Review: Two Gods


Hanif is out of prison and rocking to beat music as he nails and sands each coffin he constructs. More solemnly, he also washes bodies, as is Muslim culture, before they enter his simple pine boxes. Hanif’s employment is an example of how helpful the Muslim leaderships is in helping all members of their community live a meaningful life.

“Two Gods” is a cinema verite documentary of uncommon access, breadth and depth. It features Hanif becoming a mentor to two boys: Furquan, a fundamental Protestant; and Naz, a Muslim. Hanif introduces them to his line of work and trains them in the perfection he puts into his respect for the dead.

The director and producer are brothers. It is Zeshawn’s first feature film and he has received great support, including from the Tribeca Film Institute, the Ford Foundation and Sundance Institute. Aman Ali, Zeshawn’s brother, is an award-winning storyteller who is known for “30 Mosques in 30 Days,” which tells the story of Muslims in America.

Their focus choice for a documentary could have gone in a predictable direction, with Hanif finding challenges but meaning in mentoring the two boys, one 12 and the other 17. But a shift occurs in “Two Gods” when Hanif and his two proteges fall into separate troubles. Furquan’s mother is battered by his father, so he is sent away to live with an aunt in rural North Carolina. Naz is arrested for theft that includes a murder. This so frustrates Hanif that he takes to drugs, is arrested, and loses his jobs in preparing bodies for burial.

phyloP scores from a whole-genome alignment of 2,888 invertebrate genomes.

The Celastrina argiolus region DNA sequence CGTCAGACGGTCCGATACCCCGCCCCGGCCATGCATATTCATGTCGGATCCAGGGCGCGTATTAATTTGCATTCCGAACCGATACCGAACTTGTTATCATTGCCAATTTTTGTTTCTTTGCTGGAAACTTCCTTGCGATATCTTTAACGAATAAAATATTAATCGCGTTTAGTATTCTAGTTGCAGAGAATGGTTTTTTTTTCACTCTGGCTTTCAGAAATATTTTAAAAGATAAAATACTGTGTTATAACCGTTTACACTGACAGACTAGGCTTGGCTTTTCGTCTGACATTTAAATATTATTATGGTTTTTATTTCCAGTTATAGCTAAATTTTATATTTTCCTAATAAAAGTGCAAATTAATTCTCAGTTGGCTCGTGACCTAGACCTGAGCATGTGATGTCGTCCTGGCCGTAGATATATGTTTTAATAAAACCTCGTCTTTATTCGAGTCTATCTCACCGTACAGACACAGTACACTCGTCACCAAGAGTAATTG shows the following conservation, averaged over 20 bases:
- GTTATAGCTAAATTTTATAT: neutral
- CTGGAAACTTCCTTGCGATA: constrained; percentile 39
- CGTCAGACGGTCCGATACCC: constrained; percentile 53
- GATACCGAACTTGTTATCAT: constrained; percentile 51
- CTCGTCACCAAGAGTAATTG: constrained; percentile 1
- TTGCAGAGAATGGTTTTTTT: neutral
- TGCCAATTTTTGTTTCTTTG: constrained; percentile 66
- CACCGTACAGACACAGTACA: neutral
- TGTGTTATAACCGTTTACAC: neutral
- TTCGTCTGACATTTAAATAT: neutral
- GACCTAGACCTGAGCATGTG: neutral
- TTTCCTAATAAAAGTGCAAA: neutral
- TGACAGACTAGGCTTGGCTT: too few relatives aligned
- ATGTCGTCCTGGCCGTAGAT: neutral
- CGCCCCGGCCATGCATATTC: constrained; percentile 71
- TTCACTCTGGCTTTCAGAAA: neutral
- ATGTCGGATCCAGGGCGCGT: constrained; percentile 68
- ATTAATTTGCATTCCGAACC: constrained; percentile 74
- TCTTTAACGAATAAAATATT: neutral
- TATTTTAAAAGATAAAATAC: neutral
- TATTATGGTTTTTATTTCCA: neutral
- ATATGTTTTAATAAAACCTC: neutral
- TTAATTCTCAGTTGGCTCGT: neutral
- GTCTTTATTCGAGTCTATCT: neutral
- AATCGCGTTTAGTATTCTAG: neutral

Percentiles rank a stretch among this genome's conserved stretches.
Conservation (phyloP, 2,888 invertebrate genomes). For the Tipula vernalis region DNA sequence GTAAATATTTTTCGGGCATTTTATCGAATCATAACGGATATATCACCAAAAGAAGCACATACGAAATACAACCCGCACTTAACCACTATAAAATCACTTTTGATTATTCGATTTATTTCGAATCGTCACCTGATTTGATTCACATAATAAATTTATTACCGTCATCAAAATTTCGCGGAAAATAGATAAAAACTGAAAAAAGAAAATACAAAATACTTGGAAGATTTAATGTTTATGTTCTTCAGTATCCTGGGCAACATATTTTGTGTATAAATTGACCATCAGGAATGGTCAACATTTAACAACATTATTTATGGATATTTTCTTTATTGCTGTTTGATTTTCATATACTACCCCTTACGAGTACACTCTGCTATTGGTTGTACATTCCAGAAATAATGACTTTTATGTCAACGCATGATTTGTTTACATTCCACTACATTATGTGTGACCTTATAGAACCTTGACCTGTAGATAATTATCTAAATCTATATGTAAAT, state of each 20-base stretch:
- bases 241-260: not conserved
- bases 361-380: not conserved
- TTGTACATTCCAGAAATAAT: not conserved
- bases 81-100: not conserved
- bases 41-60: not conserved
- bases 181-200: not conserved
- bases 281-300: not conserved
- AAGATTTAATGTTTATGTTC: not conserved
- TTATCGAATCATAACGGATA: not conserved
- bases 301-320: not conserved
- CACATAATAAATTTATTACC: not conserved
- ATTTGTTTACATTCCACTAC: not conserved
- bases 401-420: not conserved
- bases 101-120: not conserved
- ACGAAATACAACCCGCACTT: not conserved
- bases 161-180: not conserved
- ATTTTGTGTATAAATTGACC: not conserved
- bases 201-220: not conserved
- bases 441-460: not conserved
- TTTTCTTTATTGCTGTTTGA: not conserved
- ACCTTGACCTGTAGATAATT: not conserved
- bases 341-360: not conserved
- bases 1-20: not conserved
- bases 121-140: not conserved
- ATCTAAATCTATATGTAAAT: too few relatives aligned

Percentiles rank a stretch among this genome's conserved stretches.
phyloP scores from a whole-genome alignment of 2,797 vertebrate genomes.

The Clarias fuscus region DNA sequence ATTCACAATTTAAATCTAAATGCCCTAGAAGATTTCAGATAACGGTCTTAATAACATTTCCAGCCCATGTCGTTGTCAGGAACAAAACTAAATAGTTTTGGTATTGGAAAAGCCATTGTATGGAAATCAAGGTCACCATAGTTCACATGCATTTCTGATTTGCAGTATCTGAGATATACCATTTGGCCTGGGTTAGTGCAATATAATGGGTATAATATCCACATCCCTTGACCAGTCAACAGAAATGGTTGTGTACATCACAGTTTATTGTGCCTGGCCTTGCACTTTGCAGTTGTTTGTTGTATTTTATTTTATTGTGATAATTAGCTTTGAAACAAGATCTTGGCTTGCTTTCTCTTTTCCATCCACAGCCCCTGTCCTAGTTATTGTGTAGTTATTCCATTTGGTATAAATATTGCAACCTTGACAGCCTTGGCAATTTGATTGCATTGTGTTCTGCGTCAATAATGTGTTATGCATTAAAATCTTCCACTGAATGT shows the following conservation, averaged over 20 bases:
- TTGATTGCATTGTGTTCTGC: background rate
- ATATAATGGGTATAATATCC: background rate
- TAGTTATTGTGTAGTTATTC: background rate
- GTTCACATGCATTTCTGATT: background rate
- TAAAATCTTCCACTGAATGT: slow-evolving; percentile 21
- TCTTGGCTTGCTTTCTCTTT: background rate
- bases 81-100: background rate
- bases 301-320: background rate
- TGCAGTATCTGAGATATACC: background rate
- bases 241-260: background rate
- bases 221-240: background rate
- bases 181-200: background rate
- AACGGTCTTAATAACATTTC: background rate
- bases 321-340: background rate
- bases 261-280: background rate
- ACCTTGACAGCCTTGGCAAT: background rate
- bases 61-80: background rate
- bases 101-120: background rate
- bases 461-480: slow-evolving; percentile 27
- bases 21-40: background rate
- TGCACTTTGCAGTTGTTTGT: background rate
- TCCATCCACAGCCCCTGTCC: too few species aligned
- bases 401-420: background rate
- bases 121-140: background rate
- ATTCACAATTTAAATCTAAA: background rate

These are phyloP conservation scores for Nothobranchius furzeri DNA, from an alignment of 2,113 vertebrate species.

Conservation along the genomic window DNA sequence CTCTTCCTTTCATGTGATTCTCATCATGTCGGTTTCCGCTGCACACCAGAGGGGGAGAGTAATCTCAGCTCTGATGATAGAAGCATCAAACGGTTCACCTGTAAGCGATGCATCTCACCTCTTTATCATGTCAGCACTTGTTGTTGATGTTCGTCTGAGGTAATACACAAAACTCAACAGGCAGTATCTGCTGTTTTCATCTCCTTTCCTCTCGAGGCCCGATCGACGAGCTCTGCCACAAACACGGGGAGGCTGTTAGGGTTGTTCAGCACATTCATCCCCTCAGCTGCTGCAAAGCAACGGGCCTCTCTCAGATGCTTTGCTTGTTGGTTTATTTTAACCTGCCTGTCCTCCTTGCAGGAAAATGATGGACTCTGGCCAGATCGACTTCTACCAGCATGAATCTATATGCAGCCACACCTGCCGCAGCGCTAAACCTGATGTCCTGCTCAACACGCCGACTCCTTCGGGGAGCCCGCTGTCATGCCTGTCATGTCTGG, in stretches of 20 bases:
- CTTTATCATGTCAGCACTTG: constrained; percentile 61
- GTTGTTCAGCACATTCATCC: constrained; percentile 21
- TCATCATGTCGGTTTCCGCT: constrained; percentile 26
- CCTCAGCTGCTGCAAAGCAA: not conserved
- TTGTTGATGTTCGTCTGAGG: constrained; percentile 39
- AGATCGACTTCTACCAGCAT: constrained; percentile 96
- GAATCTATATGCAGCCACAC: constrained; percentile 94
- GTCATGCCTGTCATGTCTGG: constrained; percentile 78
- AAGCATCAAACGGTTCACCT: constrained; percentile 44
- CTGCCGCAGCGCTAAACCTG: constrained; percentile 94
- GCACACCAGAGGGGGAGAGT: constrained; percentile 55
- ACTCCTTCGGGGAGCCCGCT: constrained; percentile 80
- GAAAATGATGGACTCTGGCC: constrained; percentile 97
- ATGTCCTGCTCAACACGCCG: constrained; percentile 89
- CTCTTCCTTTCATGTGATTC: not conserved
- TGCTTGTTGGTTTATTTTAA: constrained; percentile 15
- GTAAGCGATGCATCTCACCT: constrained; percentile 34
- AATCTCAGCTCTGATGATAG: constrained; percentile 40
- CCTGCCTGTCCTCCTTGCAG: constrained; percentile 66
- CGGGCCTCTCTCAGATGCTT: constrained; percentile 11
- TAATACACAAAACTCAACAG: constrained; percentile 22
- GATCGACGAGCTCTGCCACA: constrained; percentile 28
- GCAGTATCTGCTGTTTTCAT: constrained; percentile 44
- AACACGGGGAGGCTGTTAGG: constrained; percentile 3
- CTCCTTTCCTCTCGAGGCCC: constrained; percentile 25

One first thinks “Two Gods” is about Islam and Protestantism, but on greater reflection we wonder if Gods in the plural might mean the good and the evil that pull at our protagonists as they try to manage what happens to them and what they do to themselves.

Zeshawn has written that the “idea of ‘two Gods’ began coming up within the community as a way to refer to the struggle of feeling like you’re not able to worship God and the streets at the same time.”

Taking place in Newark, New Jersey, the film documents the power of families and religious communities upon their own members. Outside of government programs, these institutions function as hopeful beacons for the lost who have trouble finding their way.
“Two Gods” launched in theaters and virtual cinemas on May 21.


Director: Zeshawn Ali
Producer: Aman Ali
Executive Producers: Sally Jo Fifer and Lois Vossen
Editor: Colin Nusbaum
Composer: Michael Beharie
Featuring: Hanif, Furquan and Naz
How to Watch:

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